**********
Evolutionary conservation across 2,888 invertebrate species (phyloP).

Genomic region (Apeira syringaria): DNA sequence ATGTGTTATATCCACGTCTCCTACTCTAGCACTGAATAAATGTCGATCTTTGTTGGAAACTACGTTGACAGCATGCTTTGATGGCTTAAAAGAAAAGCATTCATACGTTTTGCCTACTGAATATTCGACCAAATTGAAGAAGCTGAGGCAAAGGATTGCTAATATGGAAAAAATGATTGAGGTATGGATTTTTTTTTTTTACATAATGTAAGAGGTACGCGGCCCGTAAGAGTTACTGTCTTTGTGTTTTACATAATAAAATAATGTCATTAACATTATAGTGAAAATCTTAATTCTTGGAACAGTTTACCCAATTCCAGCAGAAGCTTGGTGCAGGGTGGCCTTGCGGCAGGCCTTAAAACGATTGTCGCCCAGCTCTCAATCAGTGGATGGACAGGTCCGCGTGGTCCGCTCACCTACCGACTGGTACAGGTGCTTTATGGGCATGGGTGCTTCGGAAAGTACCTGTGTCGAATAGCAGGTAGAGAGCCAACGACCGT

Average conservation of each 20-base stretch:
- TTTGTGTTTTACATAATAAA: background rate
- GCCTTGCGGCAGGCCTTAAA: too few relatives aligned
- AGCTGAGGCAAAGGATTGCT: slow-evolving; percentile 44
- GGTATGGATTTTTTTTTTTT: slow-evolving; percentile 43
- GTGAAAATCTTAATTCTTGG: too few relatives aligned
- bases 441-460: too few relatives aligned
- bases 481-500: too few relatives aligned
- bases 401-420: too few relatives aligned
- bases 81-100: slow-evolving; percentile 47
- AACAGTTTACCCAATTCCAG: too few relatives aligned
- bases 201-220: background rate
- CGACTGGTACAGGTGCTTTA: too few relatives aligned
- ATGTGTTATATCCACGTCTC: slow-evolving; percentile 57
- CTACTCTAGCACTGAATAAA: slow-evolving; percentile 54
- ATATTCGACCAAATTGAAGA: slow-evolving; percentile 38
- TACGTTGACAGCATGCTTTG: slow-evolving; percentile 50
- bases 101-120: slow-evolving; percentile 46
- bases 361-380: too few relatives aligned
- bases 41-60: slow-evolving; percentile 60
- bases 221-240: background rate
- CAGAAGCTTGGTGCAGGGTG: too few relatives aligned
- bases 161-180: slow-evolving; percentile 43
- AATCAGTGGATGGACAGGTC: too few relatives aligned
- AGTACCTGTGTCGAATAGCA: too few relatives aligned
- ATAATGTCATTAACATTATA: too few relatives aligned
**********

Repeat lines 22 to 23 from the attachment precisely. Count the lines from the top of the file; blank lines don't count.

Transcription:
- bases 41-60: slow-evolving; percentile 60
- bases 221-240: background rate